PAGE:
Cauchy–Riemann equations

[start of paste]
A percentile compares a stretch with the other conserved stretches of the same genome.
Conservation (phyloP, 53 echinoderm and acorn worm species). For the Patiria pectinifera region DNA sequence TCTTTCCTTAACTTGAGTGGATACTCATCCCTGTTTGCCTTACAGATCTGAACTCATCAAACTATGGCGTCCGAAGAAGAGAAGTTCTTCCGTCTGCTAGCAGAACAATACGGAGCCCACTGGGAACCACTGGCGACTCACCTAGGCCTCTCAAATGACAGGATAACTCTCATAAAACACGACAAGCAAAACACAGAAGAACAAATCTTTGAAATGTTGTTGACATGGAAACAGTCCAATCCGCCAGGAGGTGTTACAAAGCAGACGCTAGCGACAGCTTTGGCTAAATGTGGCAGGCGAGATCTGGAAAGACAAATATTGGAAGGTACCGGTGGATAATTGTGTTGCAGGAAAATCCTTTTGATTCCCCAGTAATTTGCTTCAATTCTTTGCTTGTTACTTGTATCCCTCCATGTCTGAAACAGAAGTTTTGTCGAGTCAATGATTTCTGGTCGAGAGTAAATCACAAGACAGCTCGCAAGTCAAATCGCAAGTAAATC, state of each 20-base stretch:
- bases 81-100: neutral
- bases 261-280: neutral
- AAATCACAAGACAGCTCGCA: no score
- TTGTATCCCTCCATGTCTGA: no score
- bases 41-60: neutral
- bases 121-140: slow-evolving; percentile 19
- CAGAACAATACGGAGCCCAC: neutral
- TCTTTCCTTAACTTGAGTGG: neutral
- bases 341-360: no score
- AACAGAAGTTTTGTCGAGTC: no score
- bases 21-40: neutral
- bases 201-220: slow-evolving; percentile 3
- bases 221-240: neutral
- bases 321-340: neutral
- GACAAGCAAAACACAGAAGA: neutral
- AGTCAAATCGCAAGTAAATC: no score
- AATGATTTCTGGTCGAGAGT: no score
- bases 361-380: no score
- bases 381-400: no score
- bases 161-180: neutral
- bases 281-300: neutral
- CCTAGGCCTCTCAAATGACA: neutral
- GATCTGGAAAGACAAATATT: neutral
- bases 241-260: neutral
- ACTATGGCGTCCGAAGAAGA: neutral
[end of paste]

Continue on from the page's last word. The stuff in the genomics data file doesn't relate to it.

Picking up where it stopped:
In the field of complex analysis in mathematics, the Cauchy–Riemann equations, named after Augustin Cauchy and Bernhard Riemann, consist of a system of two partial differential equations which form a necessary and sufficient condition for a complex function of a complex variable to be complex differentiable. These equations are and where u(x, y) and v(x, y) are real differentiable bivariate functions. Typically, u and v are respectively the real and imaginary parts of a complex-valued function f(x + iy) = f(x, y) = u(x, y) + iv(x, y) of a single complex variable z = x + iy where x and y are real variables; u and v are real differentiable functions of the real variables. Then f is complex differentiable at a complex point if and only if the partial derivatives of u and v satisfy the Cauchy–Riemann equations at that point. A holomorphic function is a complex function that is differentiable at every point of some open subset of the complex plane C. It has been proved that holomo
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